Anti-poverty plan would help, not heal, policy

Recently, Paul Ryan and some of his House colleagues unveiled the long-awaited Republican plan for fighting poverty and reforming our dysfunctional welfare system — or they tried to unveil it, anyway. Their press conference was dominated by questions about Donald Trump’s racially based attack on Judge Gonzalo Curiel.

One begins to feel sorry for Ryan, whose grudging endorsement of Trump threatens to overwhelm his policy agenda. Certainly, Ryan was trying to address an important issue in yesterday’s press conference.

The federal government currently funds more than 100 anti-poverty programs, some 72 of which provide cash or other benefits to individuals. Those programs cost taxpayers about $1 trillion each year, in federal, state and local spending. Yet, that money has bought us surprisingly little in terms of reducing poverty or increasing economic mobility.

Given that level of expensive failure, almost any reform should be welcomed by both taxpayers and the poor themselves. Yet to some extent the House Republicans’ blueprint turns out to be surprisingly thin gruel, more tinkering around the edges than fundamental reform.

There are, of course, some good ideas in the blueprint. In particular, Ryan wants to implement a more evidence-based approach to federal programs. He would utilize a tiered funding approach in which new ideas would be tested in small-scale demonstrations, and then after a stage of intensive evaluation, and only if they show evidence of success, would they be scaled up with more substantial funding. That’s very different from the way we have historically thrown money at problems without any concern over whether or not a particular program did what it promised.

Along the same lines, the agency managing each program would identify what the social goals of that program were (like reducing poverty or connecting more people to work), and then the government would base funding on whether the program was succeeding according to those metrics.

The federal budget is littered with programs that everyone knows are failures, but that are still funded year after year. The Ryan blueprint would bring that to an end — or at least slow it down. In fact, this idea of judging programs by a concrete standard shouldn’t apply just to anti-poverty programs. It should be expanded to everything from health care to the Defense Department.

Ryan would also strengthen and expand work requirements for welfare. Currently, less than half of those receiving Temporary Assistance for Needy Families (TANF) meet the work requirements that were included in the 1996 welfare-reform legislation. Ryan recommends closing a number of loopholes that have allowed states to evade those work requirements. He also proposes extending work requirements to other programs such as food stamps and housing assistance. This is important because we know that work is a critical step on the road out of poverty.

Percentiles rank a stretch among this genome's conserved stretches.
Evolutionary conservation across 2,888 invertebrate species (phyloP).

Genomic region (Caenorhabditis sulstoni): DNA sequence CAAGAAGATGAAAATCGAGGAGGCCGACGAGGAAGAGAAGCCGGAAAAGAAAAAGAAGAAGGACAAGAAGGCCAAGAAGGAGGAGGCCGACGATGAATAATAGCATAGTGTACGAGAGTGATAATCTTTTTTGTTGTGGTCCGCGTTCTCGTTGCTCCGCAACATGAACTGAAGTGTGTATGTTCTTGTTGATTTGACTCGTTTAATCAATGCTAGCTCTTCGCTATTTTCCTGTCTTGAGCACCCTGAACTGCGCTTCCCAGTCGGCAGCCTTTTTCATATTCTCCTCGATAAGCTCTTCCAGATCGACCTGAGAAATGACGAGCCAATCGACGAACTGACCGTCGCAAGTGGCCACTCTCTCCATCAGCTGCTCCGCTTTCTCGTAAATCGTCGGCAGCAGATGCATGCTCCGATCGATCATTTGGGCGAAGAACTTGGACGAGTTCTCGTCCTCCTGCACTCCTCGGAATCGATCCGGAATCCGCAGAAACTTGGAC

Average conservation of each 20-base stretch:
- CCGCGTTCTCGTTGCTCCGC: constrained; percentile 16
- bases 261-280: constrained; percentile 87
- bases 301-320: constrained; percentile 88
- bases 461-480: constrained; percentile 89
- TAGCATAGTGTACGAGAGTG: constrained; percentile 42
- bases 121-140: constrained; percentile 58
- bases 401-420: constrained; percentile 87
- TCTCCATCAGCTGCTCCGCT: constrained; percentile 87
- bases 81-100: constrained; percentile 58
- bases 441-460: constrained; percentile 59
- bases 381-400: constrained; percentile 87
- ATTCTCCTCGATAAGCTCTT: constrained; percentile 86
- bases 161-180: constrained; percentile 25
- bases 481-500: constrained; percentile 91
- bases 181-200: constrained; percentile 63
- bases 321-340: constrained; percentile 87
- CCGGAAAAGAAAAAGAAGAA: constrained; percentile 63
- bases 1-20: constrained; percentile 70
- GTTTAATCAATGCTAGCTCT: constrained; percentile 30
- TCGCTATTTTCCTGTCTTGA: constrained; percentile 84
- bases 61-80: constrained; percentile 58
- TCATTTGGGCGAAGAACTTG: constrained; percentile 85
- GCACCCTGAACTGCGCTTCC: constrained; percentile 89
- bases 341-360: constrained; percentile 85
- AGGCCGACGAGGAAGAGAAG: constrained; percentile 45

In addition, Ryan’s blueprint would make housing vouchers more portable, helping to break up concentrations of poverty that trap poor people in high-risk communities.

Yet, perhaps in expectation of Republican losses this November (as well as the need to paper over differences within the Republican caucus), big, ambitious ideas have largely been jettisoned, in favor of smaller, incremental reforms. For example, states would have more flexibility to design and run their anti-poverty efforts, but plans to block-grant many federal welfare programs and return the money and control to the states have been dropped. Instead, there would be more waivers for states to experiment with reform ideas, accompanied by rewards and penalties for meeting or failing to meet various metrics of success.

Reform of the Earned-Income Tax Credit (EITC), an idea that once had bipartisan support, receives no more than a cursory mention in the Ryan blueprint. There are the usual proposals for consolidating overlapping programs and reducing duplication, but like most of the larger recommendations in the blueprint, it remains to be seen if these actually translate into anything concrete.

Most of the proposals are a statistician’s dream child, not radical reform. They would probably be a marginal improvement. But the system really needs much more.

Ryan obviously hopes that the voters — and the media — will pay more attention to the House Republicans’ ideas than to Donald Trump’s antics. In the next several weeks, Ryan plans to release five more blueprints, on issues ranging from health care to tax reform. But if he really expects to escape from Trump’s ever-lengthening shadow, he will need to be much bolder than he was in this proposal.

Michael Tanner is a senior fellow at the Cato Institute and the author of “Going for Broke: Deficits, Debt, and the Entitlement Crisis.” Send comments to